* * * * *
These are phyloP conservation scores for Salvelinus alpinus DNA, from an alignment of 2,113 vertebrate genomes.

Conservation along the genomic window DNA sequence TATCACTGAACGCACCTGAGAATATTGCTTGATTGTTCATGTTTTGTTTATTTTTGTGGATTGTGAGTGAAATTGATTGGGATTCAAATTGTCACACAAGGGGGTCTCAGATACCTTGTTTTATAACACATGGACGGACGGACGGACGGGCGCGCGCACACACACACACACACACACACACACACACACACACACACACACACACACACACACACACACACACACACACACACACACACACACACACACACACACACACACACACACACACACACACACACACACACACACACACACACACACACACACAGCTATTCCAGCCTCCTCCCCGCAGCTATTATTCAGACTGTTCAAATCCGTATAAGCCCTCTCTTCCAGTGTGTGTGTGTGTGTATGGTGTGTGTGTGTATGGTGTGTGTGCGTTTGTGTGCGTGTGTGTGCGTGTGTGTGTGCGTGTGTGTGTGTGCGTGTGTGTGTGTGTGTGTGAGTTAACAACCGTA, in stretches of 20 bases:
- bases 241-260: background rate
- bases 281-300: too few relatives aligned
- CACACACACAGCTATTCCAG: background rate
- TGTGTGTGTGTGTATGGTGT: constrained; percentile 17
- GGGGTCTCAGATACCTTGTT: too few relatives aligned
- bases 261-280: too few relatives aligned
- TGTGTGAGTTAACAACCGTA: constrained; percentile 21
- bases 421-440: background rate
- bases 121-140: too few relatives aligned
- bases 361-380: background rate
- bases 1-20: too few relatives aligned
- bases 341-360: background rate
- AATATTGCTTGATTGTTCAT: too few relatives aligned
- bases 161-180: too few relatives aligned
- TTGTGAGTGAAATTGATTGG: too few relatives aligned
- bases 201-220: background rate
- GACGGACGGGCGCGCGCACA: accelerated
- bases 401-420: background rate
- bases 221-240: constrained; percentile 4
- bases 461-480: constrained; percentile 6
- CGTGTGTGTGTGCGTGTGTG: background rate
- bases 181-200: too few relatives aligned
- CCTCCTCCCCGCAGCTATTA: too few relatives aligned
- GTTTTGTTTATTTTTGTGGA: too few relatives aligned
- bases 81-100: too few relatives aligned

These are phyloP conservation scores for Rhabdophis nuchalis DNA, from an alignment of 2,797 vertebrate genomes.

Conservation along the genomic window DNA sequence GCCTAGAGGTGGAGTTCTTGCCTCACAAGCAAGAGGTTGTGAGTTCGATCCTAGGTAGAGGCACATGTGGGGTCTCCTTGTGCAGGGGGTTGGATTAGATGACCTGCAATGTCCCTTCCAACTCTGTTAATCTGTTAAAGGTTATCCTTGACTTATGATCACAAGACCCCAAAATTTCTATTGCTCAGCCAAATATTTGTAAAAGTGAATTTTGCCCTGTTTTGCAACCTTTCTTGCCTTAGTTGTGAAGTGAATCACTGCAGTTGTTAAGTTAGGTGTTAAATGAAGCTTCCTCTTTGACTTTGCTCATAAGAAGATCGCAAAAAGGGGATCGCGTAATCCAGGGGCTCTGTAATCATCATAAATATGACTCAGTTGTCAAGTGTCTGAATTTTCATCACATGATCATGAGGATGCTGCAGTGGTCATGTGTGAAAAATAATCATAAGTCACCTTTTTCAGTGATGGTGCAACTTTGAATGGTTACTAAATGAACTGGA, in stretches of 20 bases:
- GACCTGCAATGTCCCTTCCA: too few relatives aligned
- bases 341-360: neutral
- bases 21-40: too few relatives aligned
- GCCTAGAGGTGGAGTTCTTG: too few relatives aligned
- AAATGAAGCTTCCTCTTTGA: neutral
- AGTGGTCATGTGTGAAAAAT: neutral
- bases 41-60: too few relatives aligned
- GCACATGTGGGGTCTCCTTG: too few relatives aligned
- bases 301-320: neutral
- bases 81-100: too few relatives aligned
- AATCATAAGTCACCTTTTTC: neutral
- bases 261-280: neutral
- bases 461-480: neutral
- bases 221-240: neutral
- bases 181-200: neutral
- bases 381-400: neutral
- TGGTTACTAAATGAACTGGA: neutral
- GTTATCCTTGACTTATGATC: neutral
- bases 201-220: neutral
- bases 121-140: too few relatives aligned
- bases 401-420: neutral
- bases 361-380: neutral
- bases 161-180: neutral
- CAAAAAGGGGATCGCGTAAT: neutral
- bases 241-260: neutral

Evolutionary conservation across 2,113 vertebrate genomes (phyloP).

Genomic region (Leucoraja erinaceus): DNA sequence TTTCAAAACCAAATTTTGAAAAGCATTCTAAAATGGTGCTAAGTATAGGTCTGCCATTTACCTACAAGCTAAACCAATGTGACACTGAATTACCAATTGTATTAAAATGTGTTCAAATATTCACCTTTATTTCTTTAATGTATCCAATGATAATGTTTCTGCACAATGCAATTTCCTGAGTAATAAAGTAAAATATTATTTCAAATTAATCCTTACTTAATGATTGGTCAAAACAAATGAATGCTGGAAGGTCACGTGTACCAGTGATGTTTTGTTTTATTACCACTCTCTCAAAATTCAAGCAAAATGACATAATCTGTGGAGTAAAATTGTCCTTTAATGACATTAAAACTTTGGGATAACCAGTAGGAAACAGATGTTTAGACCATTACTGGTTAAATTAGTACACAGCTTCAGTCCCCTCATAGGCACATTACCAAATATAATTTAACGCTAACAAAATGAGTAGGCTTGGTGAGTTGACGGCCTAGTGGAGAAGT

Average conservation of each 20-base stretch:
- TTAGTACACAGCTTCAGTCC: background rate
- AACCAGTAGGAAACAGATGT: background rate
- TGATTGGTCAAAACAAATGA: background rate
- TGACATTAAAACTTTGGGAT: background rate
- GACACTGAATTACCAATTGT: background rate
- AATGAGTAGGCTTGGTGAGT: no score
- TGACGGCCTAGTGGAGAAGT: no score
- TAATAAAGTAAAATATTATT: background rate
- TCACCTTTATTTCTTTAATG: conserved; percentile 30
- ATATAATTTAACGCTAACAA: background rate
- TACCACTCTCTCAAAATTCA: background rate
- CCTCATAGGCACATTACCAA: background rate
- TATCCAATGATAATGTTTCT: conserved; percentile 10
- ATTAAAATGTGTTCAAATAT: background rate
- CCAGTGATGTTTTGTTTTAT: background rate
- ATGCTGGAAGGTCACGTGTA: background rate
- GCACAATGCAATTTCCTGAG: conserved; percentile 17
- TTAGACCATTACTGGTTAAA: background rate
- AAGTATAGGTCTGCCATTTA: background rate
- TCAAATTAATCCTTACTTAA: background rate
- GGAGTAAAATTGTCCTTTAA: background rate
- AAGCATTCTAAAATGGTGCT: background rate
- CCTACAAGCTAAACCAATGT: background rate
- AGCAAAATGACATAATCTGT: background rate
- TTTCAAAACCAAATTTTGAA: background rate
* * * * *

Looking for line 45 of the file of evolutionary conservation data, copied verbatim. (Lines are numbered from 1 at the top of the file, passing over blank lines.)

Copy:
- bases 381-400: neutral